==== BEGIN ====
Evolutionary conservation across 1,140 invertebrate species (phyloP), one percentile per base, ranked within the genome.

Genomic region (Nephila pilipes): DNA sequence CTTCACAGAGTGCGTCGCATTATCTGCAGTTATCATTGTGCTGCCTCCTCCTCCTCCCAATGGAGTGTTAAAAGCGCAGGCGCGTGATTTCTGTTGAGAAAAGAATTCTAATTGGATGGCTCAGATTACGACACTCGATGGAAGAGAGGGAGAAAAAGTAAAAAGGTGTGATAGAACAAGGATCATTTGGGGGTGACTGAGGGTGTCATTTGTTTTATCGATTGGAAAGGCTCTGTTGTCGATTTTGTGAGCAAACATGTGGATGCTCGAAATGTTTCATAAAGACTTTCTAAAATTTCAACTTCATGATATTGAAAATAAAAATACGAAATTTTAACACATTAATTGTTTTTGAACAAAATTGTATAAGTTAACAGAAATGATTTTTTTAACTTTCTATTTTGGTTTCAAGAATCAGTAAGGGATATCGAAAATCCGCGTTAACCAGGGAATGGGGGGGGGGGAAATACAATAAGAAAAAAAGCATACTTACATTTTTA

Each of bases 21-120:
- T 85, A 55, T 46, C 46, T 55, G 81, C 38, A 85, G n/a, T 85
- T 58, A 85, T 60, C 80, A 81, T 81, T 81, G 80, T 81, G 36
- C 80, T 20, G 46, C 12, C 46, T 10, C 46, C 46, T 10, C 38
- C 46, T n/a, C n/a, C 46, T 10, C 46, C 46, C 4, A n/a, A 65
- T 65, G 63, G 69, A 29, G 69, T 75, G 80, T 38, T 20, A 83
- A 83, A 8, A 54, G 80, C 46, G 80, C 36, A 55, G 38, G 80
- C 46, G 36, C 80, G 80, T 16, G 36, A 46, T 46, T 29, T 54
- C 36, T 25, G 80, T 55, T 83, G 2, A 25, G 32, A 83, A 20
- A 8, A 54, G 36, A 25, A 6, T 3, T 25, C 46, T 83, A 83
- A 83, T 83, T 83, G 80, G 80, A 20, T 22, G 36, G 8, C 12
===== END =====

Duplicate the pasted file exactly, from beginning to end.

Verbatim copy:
Evolutionary conservation across 1,140 invertebrate species (phyloP), one percentile per base, ranked within the genome.

Genomic region (Nephila pilipes): DNA sequence CTTCACAGAGTGCGTCGCATTATCTGCAGTTATCATTGTGCTGCCTCCTCCTCCTCCCAATGGAGTGTTAAAAGCGCAGGCGCGTGATTTCTGTTGAGAAAAGAATTCTAATTGGATGGCTCAGATTACGACACTCGATGGAAGAGAGGGAGAAAAAGTAAAAAGGTGTGATAGAACAAGGATCATTTGGGGGTGACTGAGGGTGTCATTTGTTTTATCGATTGGAAAGGCTCTGTTGTCGATTTTGTGAGCAAACATGTGGATGCTCGAAATGTTTCATAAAGACTTTCTAAAATTTCAACTTCATGATATTGAAAATAAAAATACGAAATTTTAACACATTAATTGTTTTTGAACAAAATTGTATAAGTTAACAGAAATGATTTTTTTAACTTTCTATTTTGGTTTCAAGAATCAGTAAGGGATATCGAAAATCCGCGTTAACCAGGGAATGGGGGGGGGGGAAATACAATAAGAAAAAAAGCATACTTACATTTTTA

Each of bases 21-120:
- T 85, A 55, T 46, C 46, T 55, G 81, C 38, A 85, G n/a, T 85
- T 58, A 85, T 60, C 80, A 81, T 81, T 81, G 80, T 81, G 36
- C 80, T 20, G 46, C 12, C 46, T 10, C 46, C 46, T 10, C 38
- C 46, T n/a, C n/a, C 46, T 10, C 46, C 46, C 4, A n/a, A 65
- T 65, G 63, G 69, A 29, G 69, T 75, G 80, T 38, T 20, A 83
- A 83, A 8, A 54, G 80, C 46, G 80, C 36, A 55, G 38, G 80
- C 46, G 36, C 80, G 80, T 16, G 36, A 46, T 46, T 29, T 54
- C 36, T 25, G 80, T 55, T 83, G 2, A 25, G 32, A 83, A 20
- A 8, A 54, G 36, A 25, A 6, T 3, T 25, C 46, T 83, A 83
- A 83, T 83, T 83, G 80, G 80, A 20, T 22, G 36, G 8, C 12